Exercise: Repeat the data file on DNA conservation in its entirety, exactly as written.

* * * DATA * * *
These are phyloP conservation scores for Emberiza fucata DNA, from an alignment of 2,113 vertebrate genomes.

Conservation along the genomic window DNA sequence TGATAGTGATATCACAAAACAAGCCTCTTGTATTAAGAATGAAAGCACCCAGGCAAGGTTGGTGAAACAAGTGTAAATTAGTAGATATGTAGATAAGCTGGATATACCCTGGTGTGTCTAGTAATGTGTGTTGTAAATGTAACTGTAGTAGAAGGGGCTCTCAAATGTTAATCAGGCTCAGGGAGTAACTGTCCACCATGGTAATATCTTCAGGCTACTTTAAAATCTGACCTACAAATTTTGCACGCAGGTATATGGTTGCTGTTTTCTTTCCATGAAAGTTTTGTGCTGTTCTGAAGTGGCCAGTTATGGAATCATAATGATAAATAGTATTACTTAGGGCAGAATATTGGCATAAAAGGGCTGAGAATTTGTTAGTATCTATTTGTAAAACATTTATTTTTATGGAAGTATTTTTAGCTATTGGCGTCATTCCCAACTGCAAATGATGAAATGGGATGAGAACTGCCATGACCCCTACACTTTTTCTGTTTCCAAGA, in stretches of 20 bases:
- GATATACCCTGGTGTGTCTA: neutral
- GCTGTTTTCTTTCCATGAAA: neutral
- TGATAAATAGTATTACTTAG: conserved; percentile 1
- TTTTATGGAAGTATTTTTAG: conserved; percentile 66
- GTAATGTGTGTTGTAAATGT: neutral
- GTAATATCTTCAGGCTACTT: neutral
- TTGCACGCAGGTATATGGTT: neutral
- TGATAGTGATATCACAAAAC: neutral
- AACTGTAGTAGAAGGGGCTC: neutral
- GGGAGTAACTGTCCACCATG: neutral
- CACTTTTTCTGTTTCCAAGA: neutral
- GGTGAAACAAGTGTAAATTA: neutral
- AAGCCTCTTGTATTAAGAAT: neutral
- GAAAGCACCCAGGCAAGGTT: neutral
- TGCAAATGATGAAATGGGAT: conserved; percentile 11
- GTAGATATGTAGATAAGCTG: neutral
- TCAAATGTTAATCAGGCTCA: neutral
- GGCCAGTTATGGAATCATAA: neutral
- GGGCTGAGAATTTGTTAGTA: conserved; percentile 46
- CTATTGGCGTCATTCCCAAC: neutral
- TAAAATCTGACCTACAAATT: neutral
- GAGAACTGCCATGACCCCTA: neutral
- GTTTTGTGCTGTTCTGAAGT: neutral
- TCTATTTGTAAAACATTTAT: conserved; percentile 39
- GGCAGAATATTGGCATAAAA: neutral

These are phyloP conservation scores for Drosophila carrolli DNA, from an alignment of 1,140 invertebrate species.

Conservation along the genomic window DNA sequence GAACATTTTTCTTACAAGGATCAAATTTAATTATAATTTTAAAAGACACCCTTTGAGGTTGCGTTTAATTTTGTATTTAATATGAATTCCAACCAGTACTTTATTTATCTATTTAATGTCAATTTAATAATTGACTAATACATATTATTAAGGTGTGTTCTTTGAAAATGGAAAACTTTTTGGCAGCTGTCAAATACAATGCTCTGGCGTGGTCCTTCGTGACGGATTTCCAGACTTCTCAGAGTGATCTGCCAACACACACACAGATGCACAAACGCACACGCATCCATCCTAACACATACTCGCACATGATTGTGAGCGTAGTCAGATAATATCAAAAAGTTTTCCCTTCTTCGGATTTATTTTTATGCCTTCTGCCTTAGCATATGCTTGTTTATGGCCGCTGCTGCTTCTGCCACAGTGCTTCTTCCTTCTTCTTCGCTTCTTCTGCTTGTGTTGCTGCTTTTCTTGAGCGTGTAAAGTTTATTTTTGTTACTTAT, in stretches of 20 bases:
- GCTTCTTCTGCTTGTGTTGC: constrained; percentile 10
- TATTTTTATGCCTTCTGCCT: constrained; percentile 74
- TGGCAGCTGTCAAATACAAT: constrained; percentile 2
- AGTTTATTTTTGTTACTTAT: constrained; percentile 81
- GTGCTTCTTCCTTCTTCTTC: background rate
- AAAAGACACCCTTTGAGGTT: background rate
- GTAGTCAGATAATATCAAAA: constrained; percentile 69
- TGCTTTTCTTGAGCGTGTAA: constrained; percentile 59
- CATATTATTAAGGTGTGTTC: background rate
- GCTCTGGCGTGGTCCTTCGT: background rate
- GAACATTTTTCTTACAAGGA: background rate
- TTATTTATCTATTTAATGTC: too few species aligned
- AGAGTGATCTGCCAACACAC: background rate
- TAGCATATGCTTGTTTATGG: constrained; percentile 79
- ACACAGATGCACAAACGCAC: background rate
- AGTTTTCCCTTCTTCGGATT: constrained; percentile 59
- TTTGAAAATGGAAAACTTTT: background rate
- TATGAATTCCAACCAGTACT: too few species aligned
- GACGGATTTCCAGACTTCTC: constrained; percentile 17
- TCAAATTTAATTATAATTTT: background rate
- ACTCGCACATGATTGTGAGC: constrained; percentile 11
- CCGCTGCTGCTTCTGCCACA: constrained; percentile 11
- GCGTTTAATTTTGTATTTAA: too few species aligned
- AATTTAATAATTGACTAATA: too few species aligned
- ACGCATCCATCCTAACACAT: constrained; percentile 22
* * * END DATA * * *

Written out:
These are phyloP conservation scores for Emberiza fucata DNA, from an alignment of 2,113 vertebrate genomes.

Conservation along the genomic window DNA sequence TGATAGTGATATCACAAAACAAGCCTCTTGTATTAAGAATGAAAGCACCCAGGCAAGGTTGGTGAAACAAGTGTAAATTAGTAGATATGTAGATAAGCTGGATATACCCTGGTGTGTCTAGTAATGTGTGTTGTAAATGTAACTGTAGTAGAAGGGGCTCTCAAATGTTAATCAGGCTCAGGGAGTAACTGTCCACCATGGTAATATCTTCAGGCTACTTTAAAATCTGACCTACAAATTTTGCACGCAGGTATATGGTTGCTGTTTTCTTTCCATGAAAGTTTTGTGCTGTTCTGAAGTGGCCAGTTATGGAATCATAATGATAAATAGTATTACTTAGGGCAGAATATTGGCATAAAAGGGCTGAGAATTTGTTAGTATCTATTTGTAAAACATTTATTTTTATGGAAGTATTTTTAGCTATTGGCGTCATTCCCAACTGCAAATGATGAAATGGGATGAGAACTGCCATGACCCCTACACTTTTTCTGTTTCCAAGA, in stretches of 20 bases:
- GATATACCCTGGTGTGTCTA: neutral
- GCTGTTTTCTTTCCATGAAA: neutral
- TGATAAATAGTATTACTTAG: conserved; percentile 1
- TTTTATGGAAGTATTTTTAG: conserved; percentile 66
- GTAATGTGTGTTGTAAATGT: neutral
- GTAATATCTTCAGGCTACTT: neutral
- TTGCACGCAGGTATATGGTT: neutral
- TGATAGTGATATCACAAAAC: neutral
- AACTGTAGTAGAAGGGGCTC: neutral
- GGGAGTAACTGTCCACCATG: neutral
- CACTTTTTCTGTTTCCAAGA: neutral
- GGTGAAACAAGTGTAAATTA: neutral
- AAGCCTCTTGTATTAAGAAT: neutral
- GAAAGCACCCAGGCAAGGTT: neutral
- TGCAAATGATGAAATGGGAT: conserved; percentile 11
- GTAGATATGTAGATAAGCTG: neutral
- TCAAATGTTAATCAGGCTCA: neutral
- GGCCAGTTATGGAATCATAA: neutral
- GGGCTGAGAATTTGTTAGTA: conserved; percentile 46
- CTATTGGCGTCATTCCCAAC: neutral
- TAAAATCTGACCTACAAATT: neutral
- GAGAACTGCCATGACCCCTA: neutral
- GTTTTGTGCTGTTCTGAAGT: neutral
- TCTATTTGTAAAACATTTAT: conserved; percentile 39
- GGCAGAATATTGGCATAAAA: neutral

These are phyloP conservation scores for Drosophila carrolli DNA, from an alignment of 1,140 invertebrate species.

Conservation along the genomic window DNA sequence GAACATTTTTCTTACAAGGATCAAATTTAATTATAATTTTAAAAGACACCCTTTGAGGTTGCGTTTAATTTTGTATTTAATATGAATTCCAACCAGTACTTTATTTATCTATTTAATGTCAATTTAATAATTGACTAATACATATTATTAAGGTGTGTTCTTTGAAAATGGAAAACTTTTTGGCAGCTGTCAAATACAATGCTCTGGCGTGGTCCTTCGTGACGGATTTCCAGACTTCTCAGAGTGATCTGCCAACACACACACAGATGCACAAACGCACACGCATCCATCCTAACACATACTCGCACATGATTGTGAGCGTAGTCAGATAATATCAAAAAGTTTTCCCTTCTTCGGATTTATTTTTATGCCTTCTGCCTTAGCATATGCTTGTTTATGGCCGCTGCTGCTTCTGCCACAGTGCTTCTTCCTTCTTCTTCGCTTCTTCTGCTTGTGTTGCTGCTTTTCTTGAGCGTGTAAAGTTTATTTTTGTTACTTAT, in stretches of 20 bases:
- GCTTCTTCTGCTTGTGTTGC: constrained; percentile 10
- TATTTTTATGCCTTCTGCCT: constrained; percentile 74
- TGGCAGCTGTCAAATACAAT: constrained; percentile 2
- AGTTTATTTTTGTTACTTAT: constrained; percentile 81
- GTGCTTCTTCCTTCTTCTTC: background rate
- AAAAGACACCCTTTGAGGTT: background rate
- GTAGTCAGATAATATCAAAA: constrained; percentile 69
- TGCTTTTCTTGAGCGTGTAA: constrained; percentile 59
- CATATTATTAAGGTGTGTTC: background rate
- GCTCTGGCGTGGTCCTTCGT: background rate
- GAACATTTTTCTTACAAGGA: background rate
- TTATTTATCTATTTAATGTC: too few species aligned
- AGAGTGATCTGCCAACACAC: background rate
- TAGCATATGCTTGTTTATGG: constrained; percentile 79
- ACACAGATGCACAAACGCAC: background rate
- AGTTTTCCCTTCTTCGGATT: constrained; percentile 59
- TTTGAAAATGGAAAACTTTT: background rate
- TATGAATTCCAACCAGTACT: too few species aligned
- GACGGATTTCCAGACTTCTC: constrained; percentile 17
- TCAAATTTAATTATAATTTT: background rate
- ACTCGCACATGATTGTGAGC: constrained; percentile 11
- CCGCTGCTGCTTCTGCCACA: constrained; percentile 11
- GCGTTTAATTTTGTATTTAA: too few species aligned
- AATTTAATAATTGACTAATA: too few species aligned
- ACGCATCCATCCTAACACAT: constrained; percentile 22